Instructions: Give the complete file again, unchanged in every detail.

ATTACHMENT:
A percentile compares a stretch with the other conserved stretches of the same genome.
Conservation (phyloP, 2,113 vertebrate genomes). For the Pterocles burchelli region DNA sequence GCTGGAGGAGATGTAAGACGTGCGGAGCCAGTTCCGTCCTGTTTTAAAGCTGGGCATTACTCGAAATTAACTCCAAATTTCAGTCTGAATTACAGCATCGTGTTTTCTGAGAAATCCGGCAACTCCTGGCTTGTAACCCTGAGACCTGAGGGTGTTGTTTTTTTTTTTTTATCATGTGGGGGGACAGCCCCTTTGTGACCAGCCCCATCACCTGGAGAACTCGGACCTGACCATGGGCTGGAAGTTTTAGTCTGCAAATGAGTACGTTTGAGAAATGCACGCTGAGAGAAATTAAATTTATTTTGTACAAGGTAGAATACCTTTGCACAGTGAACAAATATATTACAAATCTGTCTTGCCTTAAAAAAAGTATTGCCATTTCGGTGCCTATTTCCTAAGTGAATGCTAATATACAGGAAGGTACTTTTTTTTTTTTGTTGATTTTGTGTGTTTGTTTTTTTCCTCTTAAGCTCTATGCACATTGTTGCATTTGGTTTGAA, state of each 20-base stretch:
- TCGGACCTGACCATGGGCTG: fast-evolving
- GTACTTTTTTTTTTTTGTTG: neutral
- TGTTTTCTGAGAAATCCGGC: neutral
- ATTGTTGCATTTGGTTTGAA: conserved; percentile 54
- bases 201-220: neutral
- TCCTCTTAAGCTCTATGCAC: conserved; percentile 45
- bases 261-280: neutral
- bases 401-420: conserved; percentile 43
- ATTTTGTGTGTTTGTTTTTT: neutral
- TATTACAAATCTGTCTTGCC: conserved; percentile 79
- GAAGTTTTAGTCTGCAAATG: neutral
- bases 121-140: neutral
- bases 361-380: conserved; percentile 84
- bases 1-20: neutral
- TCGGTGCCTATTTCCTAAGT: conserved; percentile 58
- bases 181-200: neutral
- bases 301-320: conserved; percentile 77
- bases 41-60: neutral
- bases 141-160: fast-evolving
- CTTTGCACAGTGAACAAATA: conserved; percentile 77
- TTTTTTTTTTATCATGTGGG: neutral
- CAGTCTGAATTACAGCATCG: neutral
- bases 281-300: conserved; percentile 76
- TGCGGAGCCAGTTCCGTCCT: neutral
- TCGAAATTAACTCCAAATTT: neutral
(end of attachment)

A percentile compares a stretch with the other conserved stretches of the same genome.
Conservation (phyloP, 2,113 vertebrate genomes). For the Pterocles burchelli region DNA sequence GCTGGAGGAGATGTAAGACGTGCGGAGCCAGTTCCGTCCTGTTTTAAAGCTGGGCATTACTCGAAATTAACTCCAAATTTCAGTCTGAATTACAGCATCGTGTTTTCTGAGAAATCCGGCAACTCCTGGCTTGTAACCCTGAGACCTGAGGGTGTTGTTTTTTTTTTTTTATCATGTGGGGGGACAGCCCCTTTGTGACCAGCCCCATCACCTGGAGAACTCGGACCTGACCATGGGCTGGAAGTTTTAGTCTGCAAATGAGTACGTTTGAGAAATGCACGCTGAGAGAAATTAAATTTATTTTGTACAAGGTAGAATACCTTTGCACAGTGAACAAATATATTACAAATCTGTCTTGCCTTAAAAAAAGTATTGCCATTTCGGTGCCTATTTCCTAAGTGAATGCTAATATACAGGAAGGTACTTTTTTTTTTTTGTTGATTTTGTGTGTTTGTTTTTTTCCTCTTAAGCTCTATGCACATTGTTGCATTTGGTTTGAA, state of each 20-base stretch:
- TCGGACCTGACCATGGGCTG: fast-evolving
- GTACTTTTTTTTTTTTGTTG: neutral
- TGTTTTCTGAGAAATCCGGC: neutral
- ATTGTTGCATTTGGTTTGAA: conserved; percentile 54
- bases 201-220: neutral
- TCCTCTTAAGCTCTATGCAC: conserved; percentile 45
- bases 261-280: neutral
- bases 401-420: conserved; percentile 43
- ATTTTGTGTGTTTGTTTTTT: neutral
- TATTACAAATCTGTCTTGCC: conserved; percentile 79
- GAAGTTTTAGTCTGCAAATG: neutral
- bases 121-140: neutral
- bases 361-380: conserved; percentile 84
- bases 1-20: neutral
- TCGGTGCCTATTTCCTAAGT: conserved; percentile 58
- bases 181-200: neutral
- bases 301-320: conserved; percentile 77
- bases 41-60: neutral
- bases 141-160: fast-evolving
- CTTTGCACAGTGAACAAATA: conserved; percentile 77
- TTTTTTTTTTATCATGTGGG: neutral
- CAGTCTGAATTACAGCATCG: neutral
- bases 281-300: conserved; percentile 76
- TGCGGAGCCAGTTCCGTCCT: neutral
- TCGAAATTAACTCCAAATTT: neutral